Finally, it was reported that Officers did not necessarily intend to wait a further five years before looking at how they consult. If, as time progressed, new or more effective methods of consultation were to become apparent then these would be adopted and the SCI updated.
Officers next focused on the Developer Engagement Guidance – a new planning advice note for the City Corporation setting out the expectations that the organisation had of developers and applicants as to how they engage with communities. Crucially it asked developers to undertake this at an early stage, in the formulation of their development schemes so that stakeholders had the opportunity to have their voices heard right from the outset.
A Member spoke on paragraph 4.35 of the draft SCI highlighting that this was sometimes seen as a lacuna in the consultation process. In relation to consultation on revised proposals, this suggested that ‘comments are conveyed to applicants and, where significant revisions are made, the City Corporation will notify those it considers would be affected by the revisions and who have commented on the proposal, in writing or by email, as appropriate’. He stated that he believed that, where significant revisions were concerned, new (non-statutory) notices should be erected to notify all of this and flag a new deadline for any further comments. Officers undertook to amend this point and clarify that full reconsultation would take place on revised proposals.
A Member questioned whether webinars could be added to the list of consultation and engagement techniques within the SCIs given that developers were being asked to utilise these. He also questioned the process for approving a Neighbourhood Plan after the inspectors report. With regard to the Conservation Area Advisory Committee (CAAC), the Member stated that it would be helpful if the constitution and further information of groups such as these could be added to the document. It was noted that the SCI referred to minor developments and the fact that these would not require a site notice. The Member questioned what type of changes would be acceptable in these instances and what other form of push mechanism would be considered for stakeholders here as opposed to reliance on the website only. In terms of advertisement consent, the Member questioned whether large-scale advertisement hoardings were permitted in the City. With regard to energy efficiency, Officers were asked as to whether this referred to the trade-off between embedded carbon caused by proposed development and the operational energy usage. Finally, in terms of changes of use, the Member noted that there was also no method of communication here whereas certain scenarios here, such as a property becoming a licensed premises, could be of great concern to local stakeholders.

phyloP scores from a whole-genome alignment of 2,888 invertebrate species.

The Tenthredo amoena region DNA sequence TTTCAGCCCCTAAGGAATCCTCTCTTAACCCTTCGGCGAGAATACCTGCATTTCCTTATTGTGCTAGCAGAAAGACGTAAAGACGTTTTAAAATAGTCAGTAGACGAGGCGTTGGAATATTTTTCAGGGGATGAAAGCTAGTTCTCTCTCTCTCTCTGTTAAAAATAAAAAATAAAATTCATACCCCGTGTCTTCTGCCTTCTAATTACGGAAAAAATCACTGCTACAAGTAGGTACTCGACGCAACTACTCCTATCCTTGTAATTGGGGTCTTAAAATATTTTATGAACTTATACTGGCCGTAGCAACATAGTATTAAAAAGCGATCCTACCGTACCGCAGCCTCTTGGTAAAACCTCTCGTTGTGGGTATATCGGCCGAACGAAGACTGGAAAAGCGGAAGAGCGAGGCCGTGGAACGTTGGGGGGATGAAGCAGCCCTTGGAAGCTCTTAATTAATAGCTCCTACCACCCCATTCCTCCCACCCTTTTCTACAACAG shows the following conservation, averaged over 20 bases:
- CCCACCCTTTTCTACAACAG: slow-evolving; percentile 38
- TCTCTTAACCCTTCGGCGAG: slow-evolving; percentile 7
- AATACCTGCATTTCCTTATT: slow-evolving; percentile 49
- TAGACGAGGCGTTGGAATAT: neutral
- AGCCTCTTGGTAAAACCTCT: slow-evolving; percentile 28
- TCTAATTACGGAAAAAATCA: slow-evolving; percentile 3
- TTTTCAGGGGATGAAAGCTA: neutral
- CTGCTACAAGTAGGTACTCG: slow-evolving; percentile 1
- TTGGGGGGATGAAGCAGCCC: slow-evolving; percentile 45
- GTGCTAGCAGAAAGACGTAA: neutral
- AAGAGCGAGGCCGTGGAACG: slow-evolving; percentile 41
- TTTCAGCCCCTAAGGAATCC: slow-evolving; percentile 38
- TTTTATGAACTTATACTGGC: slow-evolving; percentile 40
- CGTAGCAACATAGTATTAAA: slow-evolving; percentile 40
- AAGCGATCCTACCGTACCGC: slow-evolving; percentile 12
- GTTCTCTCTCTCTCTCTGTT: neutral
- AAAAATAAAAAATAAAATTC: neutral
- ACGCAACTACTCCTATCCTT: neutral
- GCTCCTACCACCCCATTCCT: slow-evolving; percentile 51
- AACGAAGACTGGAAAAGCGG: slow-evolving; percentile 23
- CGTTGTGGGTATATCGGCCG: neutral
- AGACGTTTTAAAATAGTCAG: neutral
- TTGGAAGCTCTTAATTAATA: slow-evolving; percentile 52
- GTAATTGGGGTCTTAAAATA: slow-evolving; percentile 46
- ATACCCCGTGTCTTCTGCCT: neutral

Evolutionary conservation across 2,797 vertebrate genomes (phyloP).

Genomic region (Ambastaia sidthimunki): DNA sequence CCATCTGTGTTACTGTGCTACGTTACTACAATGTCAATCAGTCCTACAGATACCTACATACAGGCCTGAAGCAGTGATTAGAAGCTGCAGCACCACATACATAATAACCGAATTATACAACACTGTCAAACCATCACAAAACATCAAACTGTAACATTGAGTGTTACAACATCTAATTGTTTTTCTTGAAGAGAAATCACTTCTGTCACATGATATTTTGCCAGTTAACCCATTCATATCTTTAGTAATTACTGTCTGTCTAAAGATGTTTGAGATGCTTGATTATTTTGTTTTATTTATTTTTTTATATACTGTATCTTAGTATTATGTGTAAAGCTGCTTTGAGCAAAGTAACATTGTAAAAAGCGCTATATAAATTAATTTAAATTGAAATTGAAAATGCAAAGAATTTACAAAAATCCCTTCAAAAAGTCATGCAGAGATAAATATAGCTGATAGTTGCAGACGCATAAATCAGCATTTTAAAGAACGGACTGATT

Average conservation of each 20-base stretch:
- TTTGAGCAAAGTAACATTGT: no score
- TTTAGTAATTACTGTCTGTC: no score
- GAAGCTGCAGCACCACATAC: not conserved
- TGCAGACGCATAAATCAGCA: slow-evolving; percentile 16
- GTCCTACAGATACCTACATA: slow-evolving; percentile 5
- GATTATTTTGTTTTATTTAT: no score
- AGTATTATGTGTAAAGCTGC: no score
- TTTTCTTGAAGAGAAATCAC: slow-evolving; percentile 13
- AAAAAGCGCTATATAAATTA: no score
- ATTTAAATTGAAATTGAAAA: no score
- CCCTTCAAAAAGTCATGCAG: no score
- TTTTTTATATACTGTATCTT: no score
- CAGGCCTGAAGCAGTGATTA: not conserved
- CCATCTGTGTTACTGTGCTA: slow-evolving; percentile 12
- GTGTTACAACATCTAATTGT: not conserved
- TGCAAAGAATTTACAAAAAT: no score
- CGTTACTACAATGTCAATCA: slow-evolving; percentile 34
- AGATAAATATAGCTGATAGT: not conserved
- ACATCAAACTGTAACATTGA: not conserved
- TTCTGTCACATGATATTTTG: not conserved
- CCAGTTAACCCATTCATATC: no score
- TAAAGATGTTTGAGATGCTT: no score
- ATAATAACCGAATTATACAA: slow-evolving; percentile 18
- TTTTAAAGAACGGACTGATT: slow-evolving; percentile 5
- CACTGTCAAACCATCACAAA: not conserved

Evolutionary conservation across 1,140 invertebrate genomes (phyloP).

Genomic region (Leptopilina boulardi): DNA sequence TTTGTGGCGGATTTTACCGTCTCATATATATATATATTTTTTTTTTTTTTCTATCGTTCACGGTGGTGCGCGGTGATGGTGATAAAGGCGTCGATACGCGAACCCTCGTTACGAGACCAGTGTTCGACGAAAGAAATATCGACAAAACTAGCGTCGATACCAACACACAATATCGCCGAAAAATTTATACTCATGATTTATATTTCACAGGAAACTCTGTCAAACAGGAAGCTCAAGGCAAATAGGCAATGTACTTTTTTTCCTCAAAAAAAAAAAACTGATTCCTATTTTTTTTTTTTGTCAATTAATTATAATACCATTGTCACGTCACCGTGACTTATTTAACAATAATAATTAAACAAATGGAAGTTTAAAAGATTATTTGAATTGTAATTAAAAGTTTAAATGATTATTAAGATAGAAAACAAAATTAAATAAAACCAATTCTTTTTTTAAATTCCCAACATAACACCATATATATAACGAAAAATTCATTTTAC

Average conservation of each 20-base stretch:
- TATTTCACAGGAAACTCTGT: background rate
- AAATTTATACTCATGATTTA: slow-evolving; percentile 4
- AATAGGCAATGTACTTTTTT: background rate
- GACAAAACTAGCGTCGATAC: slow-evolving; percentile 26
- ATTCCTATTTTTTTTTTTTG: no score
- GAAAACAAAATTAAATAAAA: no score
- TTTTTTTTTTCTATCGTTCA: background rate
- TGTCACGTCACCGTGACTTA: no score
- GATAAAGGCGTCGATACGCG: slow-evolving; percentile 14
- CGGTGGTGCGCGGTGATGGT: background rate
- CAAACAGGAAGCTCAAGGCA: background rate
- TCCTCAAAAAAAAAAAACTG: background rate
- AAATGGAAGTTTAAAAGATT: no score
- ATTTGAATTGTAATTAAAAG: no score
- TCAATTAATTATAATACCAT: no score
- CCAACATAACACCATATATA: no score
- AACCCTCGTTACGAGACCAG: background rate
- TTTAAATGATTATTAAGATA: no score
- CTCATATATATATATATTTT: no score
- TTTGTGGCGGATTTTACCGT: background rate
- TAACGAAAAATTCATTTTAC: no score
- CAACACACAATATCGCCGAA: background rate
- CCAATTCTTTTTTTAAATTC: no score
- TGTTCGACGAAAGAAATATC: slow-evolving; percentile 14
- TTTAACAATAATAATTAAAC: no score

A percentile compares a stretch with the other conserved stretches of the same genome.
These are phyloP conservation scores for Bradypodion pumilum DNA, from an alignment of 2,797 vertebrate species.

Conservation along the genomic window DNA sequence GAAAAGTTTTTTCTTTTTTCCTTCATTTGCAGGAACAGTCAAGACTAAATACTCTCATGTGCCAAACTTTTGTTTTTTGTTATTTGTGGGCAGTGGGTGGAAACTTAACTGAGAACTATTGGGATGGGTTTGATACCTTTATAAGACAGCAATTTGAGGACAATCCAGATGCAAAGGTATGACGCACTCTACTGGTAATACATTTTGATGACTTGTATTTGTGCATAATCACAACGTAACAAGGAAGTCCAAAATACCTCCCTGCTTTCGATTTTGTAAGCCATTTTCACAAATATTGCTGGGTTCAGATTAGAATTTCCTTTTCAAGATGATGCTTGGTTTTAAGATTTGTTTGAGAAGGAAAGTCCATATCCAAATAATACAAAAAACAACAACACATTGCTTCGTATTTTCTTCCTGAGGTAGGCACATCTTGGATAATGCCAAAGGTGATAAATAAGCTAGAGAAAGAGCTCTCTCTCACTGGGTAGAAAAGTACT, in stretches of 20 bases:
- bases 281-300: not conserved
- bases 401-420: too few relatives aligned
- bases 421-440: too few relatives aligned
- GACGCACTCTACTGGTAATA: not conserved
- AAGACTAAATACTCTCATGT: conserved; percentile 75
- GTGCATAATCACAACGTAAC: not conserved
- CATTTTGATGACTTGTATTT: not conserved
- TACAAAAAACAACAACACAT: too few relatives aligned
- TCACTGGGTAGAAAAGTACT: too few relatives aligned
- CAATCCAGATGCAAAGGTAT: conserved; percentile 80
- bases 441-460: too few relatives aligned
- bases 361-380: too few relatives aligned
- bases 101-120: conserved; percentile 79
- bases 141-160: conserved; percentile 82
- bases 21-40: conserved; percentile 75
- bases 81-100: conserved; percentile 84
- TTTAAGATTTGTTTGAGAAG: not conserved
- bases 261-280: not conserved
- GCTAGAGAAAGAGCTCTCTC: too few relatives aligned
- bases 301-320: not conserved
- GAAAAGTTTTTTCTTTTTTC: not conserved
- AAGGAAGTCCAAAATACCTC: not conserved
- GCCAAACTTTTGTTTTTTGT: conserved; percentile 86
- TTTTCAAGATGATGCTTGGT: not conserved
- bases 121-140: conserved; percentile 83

Another Member referred to hyperlinking, a Member commented that it was essential to link to information such as the list of general consultees and the list of policy documents and timetable for their preparation ahead of this document going out for consultation and, generally, to ensure that the pages linked were up to date and easy to navigate. The Member went on to query whether presentations could also be referenced in terms of accessibility and lack of technical jargon. The Members asked whether consideration could be given to removing physical consultation notices two weeks after the conclusion of a consultation period and whether this might helpfully be set out within this document. Finally, the Member stated that she was pleased to see reference to 3D modelling within the documents as it was felt that this helped people to better visualise bulk and scale. However, she questioned when it was advised that this take place and hoped that this would be ahead of the consultation period closing. She also called for parity between photographs/illustrations depicting the current situation and future proposals and asked that this be set out within the developer guidance document.